U.S. default deniers could get what they wish for
By Richard Beales
The author is a Reuters Breakingviews columnist. The opinions expressed are his own.
Fitch Ratings is the latest credit watchdog to warn about the consequences of a missed interest payment by the United States. Yet there’s a faction in Washington that seems increasingly inclined to push the country’s debt fight that far. Maybe only the ensuing mess could persuade the brinkmen to back off.
At least it would explode the false choice on offer. Republicans who say they’re willing to risk a brief, technical default by the federal government mostly think a timely political deal to raise the statutory U.S. debt cap would encourage further excessive taxation and government spending at the hands of Democrats. They reckon a temporary default would be worth it to bring a long-term deal on spiraling healthcare and retirement obligations.
Action to reduce federal deficits is needed, or one day the government really will run out of money. But the struggle in Washington to coalesce on anything suggests another temporary budget agreement is the most likely result of the current fight. And if a technical default followed, it could be far worse than the gung-ho GOPers are imagining. Peru got away, more or less, with a missed payment in 2000, but had a clear rationale and was a known risky and peripheral credit. For America, the world’s credit benchmark and issuer of its reserve currency, most evidence and analyst opinion suggest a scarier outcome.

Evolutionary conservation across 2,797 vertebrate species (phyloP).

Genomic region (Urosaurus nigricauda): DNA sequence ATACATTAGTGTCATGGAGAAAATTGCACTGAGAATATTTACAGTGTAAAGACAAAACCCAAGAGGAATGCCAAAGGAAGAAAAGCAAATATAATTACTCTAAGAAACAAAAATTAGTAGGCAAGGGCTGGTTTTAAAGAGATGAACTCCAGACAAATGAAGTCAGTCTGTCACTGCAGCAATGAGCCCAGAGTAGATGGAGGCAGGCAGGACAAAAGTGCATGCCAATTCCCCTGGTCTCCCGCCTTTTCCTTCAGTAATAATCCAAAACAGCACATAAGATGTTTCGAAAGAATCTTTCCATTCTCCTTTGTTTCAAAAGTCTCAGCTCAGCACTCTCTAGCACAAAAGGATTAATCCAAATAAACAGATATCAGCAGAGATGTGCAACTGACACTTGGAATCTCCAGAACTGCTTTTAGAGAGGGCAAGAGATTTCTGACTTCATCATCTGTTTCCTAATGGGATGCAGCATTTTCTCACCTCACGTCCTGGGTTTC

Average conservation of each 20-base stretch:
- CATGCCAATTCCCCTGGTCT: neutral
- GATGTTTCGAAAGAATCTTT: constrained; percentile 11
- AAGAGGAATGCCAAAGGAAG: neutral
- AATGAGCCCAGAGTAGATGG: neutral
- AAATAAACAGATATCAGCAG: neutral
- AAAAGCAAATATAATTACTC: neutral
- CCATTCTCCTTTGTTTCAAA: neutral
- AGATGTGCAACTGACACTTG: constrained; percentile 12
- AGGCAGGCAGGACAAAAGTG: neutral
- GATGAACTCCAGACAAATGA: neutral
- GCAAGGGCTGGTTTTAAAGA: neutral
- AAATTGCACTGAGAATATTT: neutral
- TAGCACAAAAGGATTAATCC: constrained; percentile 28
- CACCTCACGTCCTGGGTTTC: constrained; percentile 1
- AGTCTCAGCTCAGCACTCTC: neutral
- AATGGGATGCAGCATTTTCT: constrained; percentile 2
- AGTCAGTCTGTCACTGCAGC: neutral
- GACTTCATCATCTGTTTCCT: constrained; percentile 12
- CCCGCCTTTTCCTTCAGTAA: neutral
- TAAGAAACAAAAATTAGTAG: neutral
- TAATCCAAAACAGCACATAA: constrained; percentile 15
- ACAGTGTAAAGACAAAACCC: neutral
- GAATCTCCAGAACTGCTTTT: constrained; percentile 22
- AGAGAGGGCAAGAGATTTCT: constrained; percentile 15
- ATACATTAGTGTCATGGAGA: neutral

The credit rating and borrowing cost impact could be severe. But Fitch also points to repo markets — crucial plumbing for the global financial system — where an estimated $4 trillion of U.S. Treasuries are used as collateral. There are implications for the stability of money market funds, too.
Trouble in either place would echo the 2008 crisis. JPMorgan analysts also note the 40 percent decline in foreign holdings of the debt of Fannie Mae, Freddie Mac and other agencies in the year after they were bailed out, despite government backing for their credit.
That’s a hint that even if a technical default wasn’t disastrous in the short term, deciding not to pay would damage trust in U.S. debt and the dollar for the long term. The danger for chicken-playing legislators is that Mr. Market, who has turned perhaps too benign an eye so far, starts delivering a harsh verdict sooner than the putative August deadline. Even reaching that date doesn’t mean Uncle Sam will inevitably miss a payment. But a loss of confidence would not be easily reversed even if Washington compromises.